Kitchen Misadventures: Sinigang Variations

I've been under the weather the last couple of days, partly from exhaustion from touring my mother (and a couple of her friends) all over Singapore last week, but more so from this nasty bout of sniffles - I've been sneezing and wheezing and my voice sounds like a polyphonic ringtone. Ugh.

Naturally I've been craving piping hot, soup-y comfort food, but at the same time I wanted something other than my usual repertoire that is protein + veggies + sinigang mix.

The first one is inspired by the soup that came with the steamed fish from the Thai hawker stall next door, but I decided to use shrimp instead, so it ended up like a shrimp sinigang of sorts.

Our friendly neighborhood FairPrice sells Tom Yum vegetable packets with two stalks of lemongrass, a knob of ginger, a piece of lime, a couple of Thai chillies, and a handful of kaffir lime leaves, which was perfect for this recipe.

I always peel and devein my shrimp whenever I can, just because I'm a lazy eater. The heads and shell were boiled to create a stock (and so as not to waste that shrimpy flavor), and then to the strained liquid I added lime juice, lemongrass (bruised and sliced into one-inch pieces), sliced ginger, chopped chillies, and torn kaffir lime leaves. I let that boil away for a while, and then plopped in the shrimp together with some canned straw mushrooms and brown shimeji mushrooms - our favorite Thai restaurant in Japan serves these two in their Tom Yum so I thought they would work here as well (and they did ^^).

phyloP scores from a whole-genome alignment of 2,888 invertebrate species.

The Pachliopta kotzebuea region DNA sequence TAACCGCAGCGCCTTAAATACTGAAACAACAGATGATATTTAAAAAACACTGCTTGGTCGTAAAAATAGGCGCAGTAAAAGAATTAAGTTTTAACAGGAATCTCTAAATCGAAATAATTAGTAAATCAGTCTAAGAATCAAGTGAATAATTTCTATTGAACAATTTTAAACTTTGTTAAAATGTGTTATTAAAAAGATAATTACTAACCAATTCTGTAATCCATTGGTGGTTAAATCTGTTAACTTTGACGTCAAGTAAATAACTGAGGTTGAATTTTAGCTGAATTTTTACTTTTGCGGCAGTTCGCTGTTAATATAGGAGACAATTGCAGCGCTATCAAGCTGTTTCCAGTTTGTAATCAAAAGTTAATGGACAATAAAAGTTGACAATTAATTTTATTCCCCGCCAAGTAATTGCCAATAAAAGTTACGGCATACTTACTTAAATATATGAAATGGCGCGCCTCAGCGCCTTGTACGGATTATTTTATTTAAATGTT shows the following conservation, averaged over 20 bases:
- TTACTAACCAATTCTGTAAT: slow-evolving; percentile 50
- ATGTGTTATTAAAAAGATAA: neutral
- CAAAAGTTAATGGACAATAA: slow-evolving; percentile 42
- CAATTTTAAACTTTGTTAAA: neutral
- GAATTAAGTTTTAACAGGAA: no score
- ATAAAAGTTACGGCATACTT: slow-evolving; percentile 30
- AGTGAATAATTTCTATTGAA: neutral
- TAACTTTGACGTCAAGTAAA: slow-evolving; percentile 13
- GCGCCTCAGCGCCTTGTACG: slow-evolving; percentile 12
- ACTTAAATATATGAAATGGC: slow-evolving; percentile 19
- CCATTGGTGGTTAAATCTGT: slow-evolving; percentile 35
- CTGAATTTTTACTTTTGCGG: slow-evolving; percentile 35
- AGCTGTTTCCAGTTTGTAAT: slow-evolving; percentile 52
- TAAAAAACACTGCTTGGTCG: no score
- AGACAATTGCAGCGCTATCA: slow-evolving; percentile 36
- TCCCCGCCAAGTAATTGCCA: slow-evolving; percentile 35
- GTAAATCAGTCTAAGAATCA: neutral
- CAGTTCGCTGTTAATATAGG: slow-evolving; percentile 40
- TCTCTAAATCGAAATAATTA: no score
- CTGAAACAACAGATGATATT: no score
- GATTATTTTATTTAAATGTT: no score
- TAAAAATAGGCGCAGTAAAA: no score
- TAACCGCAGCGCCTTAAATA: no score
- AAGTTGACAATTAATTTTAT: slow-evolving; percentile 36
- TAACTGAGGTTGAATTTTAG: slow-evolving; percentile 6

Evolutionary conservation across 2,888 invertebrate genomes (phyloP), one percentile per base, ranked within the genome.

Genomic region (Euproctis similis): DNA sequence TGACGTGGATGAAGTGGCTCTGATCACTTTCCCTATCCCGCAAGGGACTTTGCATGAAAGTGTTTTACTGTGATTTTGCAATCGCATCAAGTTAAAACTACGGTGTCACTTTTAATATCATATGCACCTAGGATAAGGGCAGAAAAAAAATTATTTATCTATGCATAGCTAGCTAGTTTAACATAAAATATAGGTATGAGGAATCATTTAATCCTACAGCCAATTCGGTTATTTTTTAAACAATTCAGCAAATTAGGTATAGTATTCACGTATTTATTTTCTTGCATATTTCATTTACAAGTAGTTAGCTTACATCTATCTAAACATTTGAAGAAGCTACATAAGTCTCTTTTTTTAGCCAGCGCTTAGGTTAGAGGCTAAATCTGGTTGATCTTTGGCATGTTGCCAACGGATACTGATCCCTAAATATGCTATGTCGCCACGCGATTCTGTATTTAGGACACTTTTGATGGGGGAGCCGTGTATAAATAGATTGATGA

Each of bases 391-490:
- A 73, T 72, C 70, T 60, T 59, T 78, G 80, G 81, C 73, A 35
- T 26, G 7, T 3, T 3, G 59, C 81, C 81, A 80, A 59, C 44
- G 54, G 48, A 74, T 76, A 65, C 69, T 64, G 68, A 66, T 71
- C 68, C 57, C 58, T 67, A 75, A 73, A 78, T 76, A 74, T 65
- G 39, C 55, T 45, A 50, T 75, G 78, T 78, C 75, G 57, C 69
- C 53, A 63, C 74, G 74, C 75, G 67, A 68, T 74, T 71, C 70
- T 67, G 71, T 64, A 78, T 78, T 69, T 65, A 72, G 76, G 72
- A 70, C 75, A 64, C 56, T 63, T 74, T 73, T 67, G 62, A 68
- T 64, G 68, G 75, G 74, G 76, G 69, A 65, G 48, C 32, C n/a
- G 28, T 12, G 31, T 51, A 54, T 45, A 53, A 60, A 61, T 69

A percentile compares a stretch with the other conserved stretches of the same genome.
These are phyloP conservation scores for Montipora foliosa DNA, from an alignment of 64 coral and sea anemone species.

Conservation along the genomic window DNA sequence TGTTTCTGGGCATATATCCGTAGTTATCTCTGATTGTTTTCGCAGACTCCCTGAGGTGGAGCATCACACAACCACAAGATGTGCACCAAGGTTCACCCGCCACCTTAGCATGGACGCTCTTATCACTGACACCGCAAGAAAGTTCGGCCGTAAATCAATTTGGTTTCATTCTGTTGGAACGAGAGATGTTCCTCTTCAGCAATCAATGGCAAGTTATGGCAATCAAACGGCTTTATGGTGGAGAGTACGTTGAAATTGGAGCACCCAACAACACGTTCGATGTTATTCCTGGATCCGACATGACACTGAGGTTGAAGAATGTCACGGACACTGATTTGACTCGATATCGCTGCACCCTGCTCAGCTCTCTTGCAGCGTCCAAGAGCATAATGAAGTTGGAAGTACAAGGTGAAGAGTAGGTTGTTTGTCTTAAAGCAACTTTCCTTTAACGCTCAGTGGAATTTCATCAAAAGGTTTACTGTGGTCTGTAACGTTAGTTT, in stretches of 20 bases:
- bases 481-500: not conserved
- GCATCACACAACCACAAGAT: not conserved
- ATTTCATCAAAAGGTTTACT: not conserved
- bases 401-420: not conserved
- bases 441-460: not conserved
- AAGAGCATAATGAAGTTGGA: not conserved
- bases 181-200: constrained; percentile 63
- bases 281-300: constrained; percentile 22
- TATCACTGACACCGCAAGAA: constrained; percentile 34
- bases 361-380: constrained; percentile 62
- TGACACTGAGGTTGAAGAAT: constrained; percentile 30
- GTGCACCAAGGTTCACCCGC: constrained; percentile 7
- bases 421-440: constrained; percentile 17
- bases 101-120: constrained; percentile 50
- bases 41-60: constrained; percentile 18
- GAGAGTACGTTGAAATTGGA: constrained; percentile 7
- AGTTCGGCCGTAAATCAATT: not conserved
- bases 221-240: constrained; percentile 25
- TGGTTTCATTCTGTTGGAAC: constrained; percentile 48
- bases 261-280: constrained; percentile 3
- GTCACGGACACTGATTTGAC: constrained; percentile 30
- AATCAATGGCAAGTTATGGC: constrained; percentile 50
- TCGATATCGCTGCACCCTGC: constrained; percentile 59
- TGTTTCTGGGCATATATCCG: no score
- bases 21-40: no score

It was missing a bit of a kick, and even after I juiced in two more limes I still felt it wasn't sour enough, so in the end I caved and added a teeny tiny teaspoon of sinigang mix. Success! Yay, citric acid.

The second dish is courtesy of Gordon Ramsay: poached salmon in miso.

(Excuse the crappy photos; I could not plate for sh*t)

The recipe was pretty easy to follow, and the only modification I did was to omit the broccoli (forgot to buy :p) and the fish stock because my miso paste already contains dashi (seafood stock). It's a bit like sinigang sa miso, but milder. Here's a video of the recipe, because why put into words what Gordon Ramsay can demonstrate for you?

I shall now tuck myself into bed with a book and a giant mug of Lemsip. *sniff*
(For dinner, my sister and I shall feast on leftovers :p)
Happy weekend!

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